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The Power of the Open Stage: A Tribute to Edward Payson Call


A split graphic with the cover image of "Theatre Stories" by Edward Payson Call on the left and a black and white image of Edward making a pre-show speech at the Wolf Theatre.

Over the Christmas holidays, I read a book called Theatre Stories by Edward Payson Call.  This wonderful telling of his early life and the beginning of the regional theatre movement was a real trip down memory lane for me. 


For those who don’t know, Ed (as I would come to know him) was a founding member of the Guthrie Theatre. He rose through the ranks, starting in Stage Management and ending as a member of the Artistic leadership team for his last two years in Minneapolis.


I first met Ed in the late 70's. He was directing a production of How to Succeed in Business Without Really Trying at PCPA Theatrefest, and I got to be involved with it. This was one of my first productions at PCPA, and being around all those great designers and directors just fed my enthusiasm for the theatre. I spent an entire day just walking the set so that Ed and the lighting designer could cue the show. Ed loved the tech process. Some would think he would be happy just doing tech rehearsal!


Ariel photo of the PCPA Theaterfest amphitheater at night in Solvang, California.
PCPA Theaterfest - Solvang, California

In the book, Ed tells some wonderful stories about the power of the “open stage” and how life-giving it could be. Looking back over my career now with my own firm at TheatreDNA, I could not agree more. I have spent many of my formative theatre years working on these types of stages, from PCPA to the Repertory Theatre of St. Louis to the Denver Center Theatre for the Performing Arts. I love the triangular energy that is transferred when the audience connects to the artists, the artists back to the audience, and then when patrons connect to each other through their shared experiences.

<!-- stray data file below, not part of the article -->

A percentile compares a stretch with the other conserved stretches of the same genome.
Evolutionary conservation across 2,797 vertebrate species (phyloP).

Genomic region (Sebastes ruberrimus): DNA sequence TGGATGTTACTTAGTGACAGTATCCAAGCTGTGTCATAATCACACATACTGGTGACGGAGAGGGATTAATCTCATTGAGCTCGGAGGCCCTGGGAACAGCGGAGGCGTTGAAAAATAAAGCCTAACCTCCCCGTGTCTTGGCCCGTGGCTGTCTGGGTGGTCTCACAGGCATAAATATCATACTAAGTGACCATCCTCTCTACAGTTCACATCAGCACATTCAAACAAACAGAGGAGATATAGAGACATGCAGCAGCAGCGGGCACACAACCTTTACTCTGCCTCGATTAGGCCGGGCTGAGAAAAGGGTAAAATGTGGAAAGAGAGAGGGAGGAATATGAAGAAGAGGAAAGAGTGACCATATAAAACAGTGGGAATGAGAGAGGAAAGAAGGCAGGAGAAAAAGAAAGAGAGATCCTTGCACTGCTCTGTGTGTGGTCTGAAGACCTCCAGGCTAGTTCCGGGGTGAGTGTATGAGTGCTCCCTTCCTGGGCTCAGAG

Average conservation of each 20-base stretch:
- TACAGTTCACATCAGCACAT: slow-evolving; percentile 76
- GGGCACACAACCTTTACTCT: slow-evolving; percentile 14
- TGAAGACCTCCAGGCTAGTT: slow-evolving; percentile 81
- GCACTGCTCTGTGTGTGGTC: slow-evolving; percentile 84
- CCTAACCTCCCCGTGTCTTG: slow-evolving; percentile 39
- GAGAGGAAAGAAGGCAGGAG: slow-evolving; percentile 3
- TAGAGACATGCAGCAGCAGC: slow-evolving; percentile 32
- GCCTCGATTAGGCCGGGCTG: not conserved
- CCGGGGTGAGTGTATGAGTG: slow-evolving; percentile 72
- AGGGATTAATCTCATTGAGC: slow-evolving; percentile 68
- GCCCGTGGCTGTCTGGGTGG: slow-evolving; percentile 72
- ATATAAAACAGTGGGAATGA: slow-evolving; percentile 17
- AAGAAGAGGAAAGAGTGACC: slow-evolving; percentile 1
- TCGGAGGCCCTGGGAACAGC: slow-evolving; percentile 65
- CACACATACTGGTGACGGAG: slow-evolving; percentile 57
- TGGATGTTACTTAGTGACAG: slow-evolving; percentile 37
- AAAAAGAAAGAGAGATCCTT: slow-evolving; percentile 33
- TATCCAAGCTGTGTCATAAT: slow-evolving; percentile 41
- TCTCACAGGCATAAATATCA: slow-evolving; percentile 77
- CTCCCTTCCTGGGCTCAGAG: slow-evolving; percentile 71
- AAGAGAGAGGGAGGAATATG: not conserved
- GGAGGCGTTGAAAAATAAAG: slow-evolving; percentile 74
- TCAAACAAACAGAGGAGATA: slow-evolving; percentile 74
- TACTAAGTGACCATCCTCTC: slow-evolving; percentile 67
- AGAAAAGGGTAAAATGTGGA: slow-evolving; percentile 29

An interior photo of the Wolf Theatre at the Denver Center for the Performing Arts. The auditorium is in a fanout configuration with red seats and a baby grand piano sitting along on a thrust stage.
The Wolf Theatre, Denver Center for the Performing Arts

Ed talked about this communal connection in the book, and his words reminded me why I believe so strongly in the act of creating community within the theatre and the importance of theatre’s action within the community. The Regional Theatre movement was really about art that was rooted in a sense of place, whether that be a one-stoplight rural town, a bustling city, or the burbs. It’s why the Guthrie ended up in Minneapolis. It’s why the American Conservatory Theater is in San Francisco. They each became the cultural avatars for their respective communities.


An interior photograph of the American Conservatory Theater, which has an ornate Vaudeville design style. The viewport is from the mezzanine balcony and is overlooking the stage with a seated dinner event set up on it.
American Conservatory Theater

If you get a chance, please take a read. As a second-generation regional theatre kid, I really appreciated reading about how it all started. And to no surprise, they were all connected to Edward Payson Call.

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